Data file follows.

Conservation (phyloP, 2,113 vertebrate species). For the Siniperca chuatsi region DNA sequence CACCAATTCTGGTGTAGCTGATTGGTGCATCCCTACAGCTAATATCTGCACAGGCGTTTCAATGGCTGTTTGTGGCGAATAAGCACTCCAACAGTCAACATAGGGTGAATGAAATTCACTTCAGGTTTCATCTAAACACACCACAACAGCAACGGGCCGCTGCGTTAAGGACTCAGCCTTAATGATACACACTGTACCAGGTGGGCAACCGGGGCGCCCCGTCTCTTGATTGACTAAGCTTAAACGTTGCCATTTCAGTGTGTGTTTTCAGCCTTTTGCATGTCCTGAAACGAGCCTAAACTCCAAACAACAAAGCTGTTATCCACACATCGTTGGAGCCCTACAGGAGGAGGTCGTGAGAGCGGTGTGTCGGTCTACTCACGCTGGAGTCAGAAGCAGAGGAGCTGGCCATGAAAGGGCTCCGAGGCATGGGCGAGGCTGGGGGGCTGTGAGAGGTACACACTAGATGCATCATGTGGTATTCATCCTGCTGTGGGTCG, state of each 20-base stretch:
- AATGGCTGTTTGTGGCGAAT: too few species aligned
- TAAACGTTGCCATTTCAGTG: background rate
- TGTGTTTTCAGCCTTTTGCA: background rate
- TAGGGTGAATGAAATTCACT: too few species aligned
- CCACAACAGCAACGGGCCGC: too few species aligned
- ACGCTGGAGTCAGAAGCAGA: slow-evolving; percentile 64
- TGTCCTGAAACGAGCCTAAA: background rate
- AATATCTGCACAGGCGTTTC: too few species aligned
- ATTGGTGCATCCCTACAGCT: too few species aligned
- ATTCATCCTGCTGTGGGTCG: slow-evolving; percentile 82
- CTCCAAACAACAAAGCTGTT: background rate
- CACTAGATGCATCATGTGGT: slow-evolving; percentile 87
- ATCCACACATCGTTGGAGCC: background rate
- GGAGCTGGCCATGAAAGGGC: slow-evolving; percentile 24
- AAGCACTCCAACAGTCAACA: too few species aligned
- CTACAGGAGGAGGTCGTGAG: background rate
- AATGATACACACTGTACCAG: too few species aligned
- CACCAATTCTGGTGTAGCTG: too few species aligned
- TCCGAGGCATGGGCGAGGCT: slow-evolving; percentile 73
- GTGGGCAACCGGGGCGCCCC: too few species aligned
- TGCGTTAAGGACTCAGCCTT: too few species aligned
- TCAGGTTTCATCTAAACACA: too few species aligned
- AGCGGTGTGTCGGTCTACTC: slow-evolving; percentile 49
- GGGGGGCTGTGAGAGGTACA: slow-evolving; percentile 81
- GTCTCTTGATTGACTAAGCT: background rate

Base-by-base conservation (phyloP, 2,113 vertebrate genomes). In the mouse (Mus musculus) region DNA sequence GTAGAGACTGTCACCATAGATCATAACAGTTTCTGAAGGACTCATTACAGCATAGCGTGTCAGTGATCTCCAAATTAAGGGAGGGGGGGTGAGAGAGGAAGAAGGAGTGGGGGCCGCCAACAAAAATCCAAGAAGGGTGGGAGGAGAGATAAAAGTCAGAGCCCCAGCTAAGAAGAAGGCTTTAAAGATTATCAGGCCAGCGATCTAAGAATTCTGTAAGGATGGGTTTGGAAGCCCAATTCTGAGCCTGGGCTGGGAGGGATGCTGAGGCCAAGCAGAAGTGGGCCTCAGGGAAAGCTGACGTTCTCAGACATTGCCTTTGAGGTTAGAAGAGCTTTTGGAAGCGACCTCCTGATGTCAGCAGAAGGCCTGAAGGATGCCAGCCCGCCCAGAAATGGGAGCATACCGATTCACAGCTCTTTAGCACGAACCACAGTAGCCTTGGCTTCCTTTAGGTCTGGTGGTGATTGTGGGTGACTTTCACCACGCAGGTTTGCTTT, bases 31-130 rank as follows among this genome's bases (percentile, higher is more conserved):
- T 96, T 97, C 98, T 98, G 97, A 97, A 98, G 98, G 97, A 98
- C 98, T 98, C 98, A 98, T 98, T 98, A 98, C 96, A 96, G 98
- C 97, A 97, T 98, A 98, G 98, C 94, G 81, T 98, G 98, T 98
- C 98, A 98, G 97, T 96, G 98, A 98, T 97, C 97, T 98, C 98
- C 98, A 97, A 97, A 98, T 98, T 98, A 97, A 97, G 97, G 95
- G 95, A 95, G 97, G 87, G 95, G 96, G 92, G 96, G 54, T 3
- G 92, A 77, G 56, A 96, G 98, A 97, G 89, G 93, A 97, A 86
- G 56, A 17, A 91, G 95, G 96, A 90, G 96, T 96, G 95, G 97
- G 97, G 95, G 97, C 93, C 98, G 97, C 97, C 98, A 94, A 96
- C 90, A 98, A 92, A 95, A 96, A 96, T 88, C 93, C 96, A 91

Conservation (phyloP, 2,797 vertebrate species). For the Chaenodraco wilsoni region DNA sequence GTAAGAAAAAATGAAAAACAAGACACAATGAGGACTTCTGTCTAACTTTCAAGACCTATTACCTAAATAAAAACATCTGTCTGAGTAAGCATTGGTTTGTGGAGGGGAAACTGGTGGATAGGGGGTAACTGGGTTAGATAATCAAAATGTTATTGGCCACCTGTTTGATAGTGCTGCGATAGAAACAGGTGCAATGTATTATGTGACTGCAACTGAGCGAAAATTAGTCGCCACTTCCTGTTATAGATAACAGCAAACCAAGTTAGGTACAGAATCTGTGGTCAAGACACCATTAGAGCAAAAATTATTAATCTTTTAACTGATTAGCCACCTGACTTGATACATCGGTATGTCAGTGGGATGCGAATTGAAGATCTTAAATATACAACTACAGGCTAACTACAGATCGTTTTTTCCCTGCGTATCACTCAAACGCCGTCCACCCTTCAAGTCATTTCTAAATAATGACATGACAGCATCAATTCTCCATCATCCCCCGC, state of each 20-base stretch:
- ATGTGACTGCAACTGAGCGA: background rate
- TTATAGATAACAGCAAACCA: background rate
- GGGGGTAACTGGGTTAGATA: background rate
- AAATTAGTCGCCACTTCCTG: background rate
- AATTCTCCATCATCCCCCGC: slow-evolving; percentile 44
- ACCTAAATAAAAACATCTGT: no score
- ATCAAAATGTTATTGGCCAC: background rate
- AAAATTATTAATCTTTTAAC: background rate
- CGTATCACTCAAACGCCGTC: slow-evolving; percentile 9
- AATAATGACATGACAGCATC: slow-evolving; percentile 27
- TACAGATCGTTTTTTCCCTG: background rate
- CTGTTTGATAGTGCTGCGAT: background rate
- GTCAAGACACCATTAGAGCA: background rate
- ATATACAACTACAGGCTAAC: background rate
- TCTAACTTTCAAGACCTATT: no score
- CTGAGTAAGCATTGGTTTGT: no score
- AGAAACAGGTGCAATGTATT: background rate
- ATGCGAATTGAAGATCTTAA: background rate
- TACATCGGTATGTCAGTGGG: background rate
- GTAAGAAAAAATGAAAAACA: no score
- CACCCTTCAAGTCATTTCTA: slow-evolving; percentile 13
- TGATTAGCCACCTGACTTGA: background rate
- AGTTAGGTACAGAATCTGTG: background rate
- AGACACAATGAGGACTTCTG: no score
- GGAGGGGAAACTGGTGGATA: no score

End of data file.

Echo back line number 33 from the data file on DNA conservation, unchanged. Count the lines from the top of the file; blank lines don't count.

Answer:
- G 95, A 95, G 97, G 87, G 95, G 96, G 92, G 96, G 54, T 3